Content And Community For Black Moms


Anthonia talks to two women about how they make their 9-5 work while maintaining side hustles and juggling the demands of motherhood.

Right now, the call to practice self-care and the allure of self-employment are playing out on our timelines. And it’s not a huge coincidence these two are happening at the same time: Those of us who are trying to become our own bosses by having a side-hustle along with our 9-5 need to make room for self-care to manage the craziness that comes with trying to do numerous full-time jobs in 24 hours.  (That load gets even heavier when you’re a mom.)

Anthonia spoke to Erica Nichole Harris, freelance writer and creator of the 2014 Black Weblog Award winning personal blog, and Kweli Wright, parenting editor at Madame Noire and creator of a forthcoming interior design project, about how they incorporate self-care into their busy schedules as writers, creators, and mothers, as well as got their thoughts on how they make their side hustles work. (You can follow them on social media @edotnichole and @KweliWright.)

What We Talked About

First Topic: Why Self-Care Matters For Us

“Self-care for me is listening to my body’s wants. Honing in [on] that and honoring that.” —Erica Nichole (Click to Tweet)

Doing self-care for our ancestors sake. Taking care of yourself wasn’t a focus when our mothers and grandmothers were coming up.

How the urge to document our self-care doesn’t allow for us to be fully present.

Why self-care becomes more important the older we get, and even more so when women become mothers.

It’s ok to say no to yourself and others to practice your own form of self-care, no matter what that looks like. (In Anthonia’s case, it’s self-care through reality TV.)

What happens to our world’s—both personally and professionally—when we don’t practice self-care

Second Topic: Do The Side Hustle!

The importance of consistency, according to Anthonia’s interview with the patron saint of boss blogging

How Erica and Kweli fit their side hustles into their 9-5 worlds

Anthonia tells her story of quitting her full-time job to work on mater mea full-time, and her return to freelancing to support herself

“It’s not sexy at all. It’s waking up at 4:30 in the morning to get things done before you go to your job.” —Kweli (Click to Tweet)

“Focus on the word: side hustle. You still have to hustle for yours.” —Erica (Click to Tweet)

Their advice to people who are considering doing a side hustle: “Is this your passion or are you passionate about leaving your job?” —Erica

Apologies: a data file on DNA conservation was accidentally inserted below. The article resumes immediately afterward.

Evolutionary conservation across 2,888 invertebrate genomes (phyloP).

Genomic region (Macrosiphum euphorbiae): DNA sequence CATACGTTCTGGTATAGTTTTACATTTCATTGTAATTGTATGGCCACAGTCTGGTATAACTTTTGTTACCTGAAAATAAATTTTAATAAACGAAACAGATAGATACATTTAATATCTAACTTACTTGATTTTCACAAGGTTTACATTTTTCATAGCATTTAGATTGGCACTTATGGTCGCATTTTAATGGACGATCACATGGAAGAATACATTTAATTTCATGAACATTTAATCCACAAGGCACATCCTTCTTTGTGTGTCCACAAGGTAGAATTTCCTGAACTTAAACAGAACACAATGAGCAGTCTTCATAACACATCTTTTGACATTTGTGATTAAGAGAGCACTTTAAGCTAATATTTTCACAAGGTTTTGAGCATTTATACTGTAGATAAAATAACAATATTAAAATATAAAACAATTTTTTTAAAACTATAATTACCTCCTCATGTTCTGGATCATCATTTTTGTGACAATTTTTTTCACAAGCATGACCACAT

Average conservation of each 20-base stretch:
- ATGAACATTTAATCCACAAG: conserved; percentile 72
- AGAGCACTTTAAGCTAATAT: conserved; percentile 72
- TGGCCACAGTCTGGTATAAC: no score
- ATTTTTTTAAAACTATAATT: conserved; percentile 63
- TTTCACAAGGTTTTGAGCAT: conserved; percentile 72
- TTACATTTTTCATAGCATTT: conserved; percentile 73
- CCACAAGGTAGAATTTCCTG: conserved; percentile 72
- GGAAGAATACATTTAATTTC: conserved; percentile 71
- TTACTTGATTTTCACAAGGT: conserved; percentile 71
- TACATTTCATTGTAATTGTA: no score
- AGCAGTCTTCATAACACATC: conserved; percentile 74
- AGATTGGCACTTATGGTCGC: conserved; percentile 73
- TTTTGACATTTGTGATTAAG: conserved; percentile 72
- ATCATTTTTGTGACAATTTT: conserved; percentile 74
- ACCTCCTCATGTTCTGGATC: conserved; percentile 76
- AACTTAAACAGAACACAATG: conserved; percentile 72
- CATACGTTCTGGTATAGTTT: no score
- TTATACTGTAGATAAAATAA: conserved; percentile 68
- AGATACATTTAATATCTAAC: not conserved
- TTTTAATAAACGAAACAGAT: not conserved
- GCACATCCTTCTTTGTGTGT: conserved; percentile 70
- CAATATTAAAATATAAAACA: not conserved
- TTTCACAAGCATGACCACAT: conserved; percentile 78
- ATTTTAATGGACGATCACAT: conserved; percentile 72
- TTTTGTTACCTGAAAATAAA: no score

How their 9-5s support their side hustles—and why companies should support their employees’ other endeavours. 

The trend of everyone wanting to teach everyone how to brand and market their business. (P.S. The people Anthonia trusts when it comes to branding and monetizing your business advice: Marie ForleoMattie of Mattieologie, and Melyssa Griffin.)

“It just takes putting in the work; it’s not a quick fix, pop it in the microwave: You’re a brand!” —Kweli (Click to Tweet)

What does putting in the work for your side hustle look like?

What does being your own boss look mean for each woman?

“When I lay my head down at night, am I happy? And am I more than satisfied with what I’m doing? That’s being a boss to me.” —Erica

Our origin stories: Taking it back to the beginning of our side hustles to explain how we started our websites and found our whys 

The challenges that come with starting your own business and how we handle the fear of doing our own thing

What’s the end goal of our side hustles?

Things That Gave Us Life

Erica: Having her son explain the process of life through a class project on hatching baby chicks. “It’s mind boggling to me but it’s beautiful to me at the same time as a parent to have my son tell me about the creation of life. I’m sitting here watching chicks, but it’s nothing like seeing him grow up and having conversations with him.”

Kweli: Visiting family in Texas with her mom and daughter. “It was great to get away and out of New York…”

Anthonia: Anthonia’s friends threw her an engagement party that became a teary “I love you” fest as everyone went around the room sharing what they loved about her, and she in turn shared what she loved about her friends. Then they all got drunk and danced to Lemonade.

The mater mea podcast is executive produced by Anthonia Akitunde, O. Valerie Nicolas, and Kimson Albert. Our associate producer is Isaro Carter and the podcast is edited by Ty Worell. 

You can subscribe to mater mea’s podcast on iTunes, ,, and . Please leave us a 5-star review and positive rating—it helps us reach a wider audience.

Are you a New York or New Jersey-based Black woman interested in appearing on the podcast?to be considered!

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Tomi Akitunde is the founder of mater mea.


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